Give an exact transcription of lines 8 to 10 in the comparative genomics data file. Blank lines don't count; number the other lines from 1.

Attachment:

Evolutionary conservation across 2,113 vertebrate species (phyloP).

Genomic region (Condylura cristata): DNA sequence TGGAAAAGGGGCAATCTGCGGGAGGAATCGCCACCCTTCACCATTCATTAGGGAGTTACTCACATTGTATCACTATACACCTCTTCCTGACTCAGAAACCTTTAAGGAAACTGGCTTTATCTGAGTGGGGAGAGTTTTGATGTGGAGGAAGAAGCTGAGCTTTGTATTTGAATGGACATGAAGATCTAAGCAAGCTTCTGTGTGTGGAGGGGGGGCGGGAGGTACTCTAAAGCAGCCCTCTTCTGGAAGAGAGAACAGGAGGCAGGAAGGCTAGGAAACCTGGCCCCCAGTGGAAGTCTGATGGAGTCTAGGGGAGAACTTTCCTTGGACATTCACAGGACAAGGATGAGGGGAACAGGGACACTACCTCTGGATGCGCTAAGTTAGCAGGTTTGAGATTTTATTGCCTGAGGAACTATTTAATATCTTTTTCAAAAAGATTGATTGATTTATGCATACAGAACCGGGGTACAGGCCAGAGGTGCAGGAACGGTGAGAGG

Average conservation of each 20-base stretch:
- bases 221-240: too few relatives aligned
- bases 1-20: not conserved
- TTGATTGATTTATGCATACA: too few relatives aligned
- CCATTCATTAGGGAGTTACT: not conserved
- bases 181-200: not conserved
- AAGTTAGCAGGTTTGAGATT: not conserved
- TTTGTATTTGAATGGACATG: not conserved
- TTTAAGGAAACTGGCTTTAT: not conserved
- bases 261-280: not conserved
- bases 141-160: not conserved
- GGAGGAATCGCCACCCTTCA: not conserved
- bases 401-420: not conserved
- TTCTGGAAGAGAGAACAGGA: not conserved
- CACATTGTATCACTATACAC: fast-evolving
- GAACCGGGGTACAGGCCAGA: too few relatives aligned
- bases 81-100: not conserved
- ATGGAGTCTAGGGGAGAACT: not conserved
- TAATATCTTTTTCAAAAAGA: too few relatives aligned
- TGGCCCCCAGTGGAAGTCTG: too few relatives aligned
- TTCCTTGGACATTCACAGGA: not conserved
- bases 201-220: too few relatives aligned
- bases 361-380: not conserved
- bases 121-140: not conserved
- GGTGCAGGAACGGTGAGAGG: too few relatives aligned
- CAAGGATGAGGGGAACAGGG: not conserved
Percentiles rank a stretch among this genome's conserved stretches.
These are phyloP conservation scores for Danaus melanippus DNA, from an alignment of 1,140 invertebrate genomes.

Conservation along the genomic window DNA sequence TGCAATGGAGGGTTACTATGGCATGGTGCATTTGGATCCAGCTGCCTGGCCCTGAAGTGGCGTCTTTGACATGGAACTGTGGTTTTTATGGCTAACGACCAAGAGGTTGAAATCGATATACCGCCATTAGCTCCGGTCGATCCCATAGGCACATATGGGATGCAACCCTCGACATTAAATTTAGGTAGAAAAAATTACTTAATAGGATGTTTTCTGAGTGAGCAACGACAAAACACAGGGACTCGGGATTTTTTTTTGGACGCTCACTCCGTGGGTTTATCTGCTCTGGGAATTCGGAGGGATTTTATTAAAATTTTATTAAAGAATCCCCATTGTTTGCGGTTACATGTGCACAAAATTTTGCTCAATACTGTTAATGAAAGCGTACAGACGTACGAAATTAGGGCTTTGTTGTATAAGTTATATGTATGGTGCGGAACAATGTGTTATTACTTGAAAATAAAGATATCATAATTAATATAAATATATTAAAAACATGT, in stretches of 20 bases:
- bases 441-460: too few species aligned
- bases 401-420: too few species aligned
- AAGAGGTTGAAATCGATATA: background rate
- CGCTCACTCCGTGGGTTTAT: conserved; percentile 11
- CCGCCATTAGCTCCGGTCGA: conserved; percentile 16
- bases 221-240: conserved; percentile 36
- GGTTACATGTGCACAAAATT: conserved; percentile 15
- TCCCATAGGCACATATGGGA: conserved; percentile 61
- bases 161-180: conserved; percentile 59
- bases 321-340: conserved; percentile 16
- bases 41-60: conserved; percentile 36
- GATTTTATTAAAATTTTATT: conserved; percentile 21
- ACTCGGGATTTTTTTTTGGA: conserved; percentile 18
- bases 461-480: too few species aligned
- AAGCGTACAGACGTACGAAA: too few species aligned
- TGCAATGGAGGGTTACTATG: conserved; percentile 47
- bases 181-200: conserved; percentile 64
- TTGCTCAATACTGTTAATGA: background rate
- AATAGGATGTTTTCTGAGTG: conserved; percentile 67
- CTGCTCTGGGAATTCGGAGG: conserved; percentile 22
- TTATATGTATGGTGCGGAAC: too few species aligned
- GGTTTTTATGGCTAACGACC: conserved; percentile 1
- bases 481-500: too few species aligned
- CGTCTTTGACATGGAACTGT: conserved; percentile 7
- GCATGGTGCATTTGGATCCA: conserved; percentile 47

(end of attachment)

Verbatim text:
- bases 181-200: not conserved
- AAGTTAGCAGGTTTGAGATT: not conserved
- TTTGTATTTGAATGGACATG: not conserved